Boeing Recorded Over Footage of Faulty Door Plug Being Installed on 737 Max 9

Jason Redmond/AFP via Getty Images
Jason Redmond/AFP via Getty Images

The federal investigation into a loose door plug on a Boeing 737 Air Max 9 which caused a frightening mid-air blow out, has come to yet another standstill as investigators learned that Boeing recorded over security footage of the door plug being installed.

In a letter from Jennifer Homendy, the chair of the U.S. National Transportation Safety Board, she detailed the new roadblock in the search for the names of employees who worked on the Alaska Airlines aircraft, which experienced a mid-flight emergency on Jan. 5 when a panel of the fuselage blew out.

“To date, we still do not know who performed the work to open, reinstall, and close the door plug on the accident aircraft,” she wrote in the letter. “Boeing has informed us that they are unable to find the records documenting this work.”

The letter, addressed to Senators Maria Cantwell (D-WA) and Ted Cruz (R-TX), follows up on a Senate hearing Homendy attended last week, at which she said Boeing had not fully cooperated with the NTSB probe, and were withholding key documents.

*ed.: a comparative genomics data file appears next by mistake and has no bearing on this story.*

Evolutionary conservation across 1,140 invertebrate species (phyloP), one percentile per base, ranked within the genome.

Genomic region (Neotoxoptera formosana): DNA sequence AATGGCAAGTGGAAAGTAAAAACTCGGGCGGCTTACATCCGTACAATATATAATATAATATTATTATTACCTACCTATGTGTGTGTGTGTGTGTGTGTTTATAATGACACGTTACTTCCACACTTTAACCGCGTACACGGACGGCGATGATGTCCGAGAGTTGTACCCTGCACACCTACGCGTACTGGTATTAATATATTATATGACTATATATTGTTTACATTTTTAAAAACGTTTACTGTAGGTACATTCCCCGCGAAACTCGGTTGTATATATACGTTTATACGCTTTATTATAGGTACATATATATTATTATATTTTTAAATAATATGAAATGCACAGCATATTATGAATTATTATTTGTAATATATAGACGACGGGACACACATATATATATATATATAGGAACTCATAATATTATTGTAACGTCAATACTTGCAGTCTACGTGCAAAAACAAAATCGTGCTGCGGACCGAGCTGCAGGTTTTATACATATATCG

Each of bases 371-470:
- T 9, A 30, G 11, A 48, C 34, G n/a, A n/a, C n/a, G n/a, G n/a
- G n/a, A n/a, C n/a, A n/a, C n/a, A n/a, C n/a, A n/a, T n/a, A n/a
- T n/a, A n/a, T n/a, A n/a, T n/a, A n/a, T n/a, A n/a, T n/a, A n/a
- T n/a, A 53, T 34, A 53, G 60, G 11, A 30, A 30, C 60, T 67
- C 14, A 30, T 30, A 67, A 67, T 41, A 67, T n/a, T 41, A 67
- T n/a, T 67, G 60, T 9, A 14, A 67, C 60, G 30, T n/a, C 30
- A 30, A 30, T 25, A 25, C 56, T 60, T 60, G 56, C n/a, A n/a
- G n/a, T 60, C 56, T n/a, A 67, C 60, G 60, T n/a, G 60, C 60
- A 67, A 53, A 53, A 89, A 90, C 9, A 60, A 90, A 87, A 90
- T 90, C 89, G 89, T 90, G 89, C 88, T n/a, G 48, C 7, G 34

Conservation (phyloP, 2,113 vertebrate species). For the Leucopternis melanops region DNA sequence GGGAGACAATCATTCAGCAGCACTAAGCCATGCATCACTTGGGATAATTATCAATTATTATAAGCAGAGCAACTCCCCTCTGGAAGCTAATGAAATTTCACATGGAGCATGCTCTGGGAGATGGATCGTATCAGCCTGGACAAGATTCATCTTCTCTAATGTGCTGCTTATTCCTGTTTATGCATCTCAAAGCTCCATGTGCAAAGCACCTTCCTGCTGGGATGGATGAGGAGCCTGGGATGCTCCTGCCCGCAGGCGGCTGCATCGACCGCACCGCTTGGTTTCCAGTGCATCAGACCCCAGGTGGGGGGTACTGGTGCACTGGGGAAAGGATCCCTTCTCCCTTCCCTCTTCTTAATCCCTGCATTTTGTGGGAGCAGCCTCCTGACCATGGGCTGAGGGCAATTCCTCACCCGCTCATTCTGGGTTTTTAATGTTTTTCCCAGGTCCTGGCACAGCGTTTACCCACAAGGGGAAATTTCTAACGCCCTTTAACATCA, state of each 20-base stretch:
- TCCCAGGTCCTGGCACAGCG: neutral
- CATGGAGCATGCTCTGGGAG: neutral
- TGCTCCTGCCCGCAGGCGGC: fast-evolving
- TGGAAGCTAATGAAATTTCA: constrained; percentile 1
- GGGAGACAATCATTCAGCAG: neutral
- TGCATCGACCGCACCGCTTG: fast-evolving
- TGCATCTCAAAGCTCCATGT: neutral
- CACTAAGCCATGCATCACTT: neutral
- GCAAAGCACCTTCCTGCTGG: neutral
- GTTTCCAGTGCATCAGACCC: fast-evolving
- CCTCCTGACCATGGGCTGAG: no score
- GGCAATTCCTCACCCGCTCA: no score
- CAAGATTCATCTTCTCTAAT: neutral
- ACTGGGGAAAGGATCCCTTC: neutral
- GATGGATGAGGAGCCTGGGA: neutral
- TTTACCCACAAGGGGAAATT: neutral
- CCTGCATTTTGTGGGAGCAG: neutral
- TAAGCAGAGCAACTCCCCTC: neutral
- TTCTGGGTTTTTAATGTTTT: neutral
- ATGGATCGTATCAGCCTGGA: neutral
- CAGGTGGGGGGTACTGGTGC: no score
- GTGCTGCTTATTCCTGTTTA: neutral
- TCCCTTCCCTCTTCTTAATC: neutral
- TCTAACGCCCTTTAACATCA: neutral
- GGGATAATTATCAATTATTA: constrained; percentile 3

At the hearing, Homendy said that NTSB investigators were in the process of interviewing employees at a facility in Renton, Washington where Boeing Max planes are assembled. Homendy wrote that after verbally requesting the footage from the facility, investigators were notified that the footage was “overwritten,” meaning that the tape used to record it was reused, and the original footage deleted.

“The absence of those records will complicate the NTSB’s investigation moving forward,” she wrote.

Homendy wrote that she received a general list of employees from the company but had specifically requested the names from Boeing CEO David Calhoun. “He stated he was unable to provide that information and maintained that Boeing has no records of the work being performed,” Homendy wrote.

She wrote that the NTSB was not seeking the list of names for “punitive purposes,” but wanted to interview them about quality assurance processes and safety culture at Boeing.

She wrote that she’d become “increasingly concerned that the focus on the names of individual front-line workers will negatively impact our investigation,” because employees would be too afraid to cooperate with the NTSB.

On Tuesday, Boeing released a memo vowing “immediate actions” to address issues in its manufacturing process.

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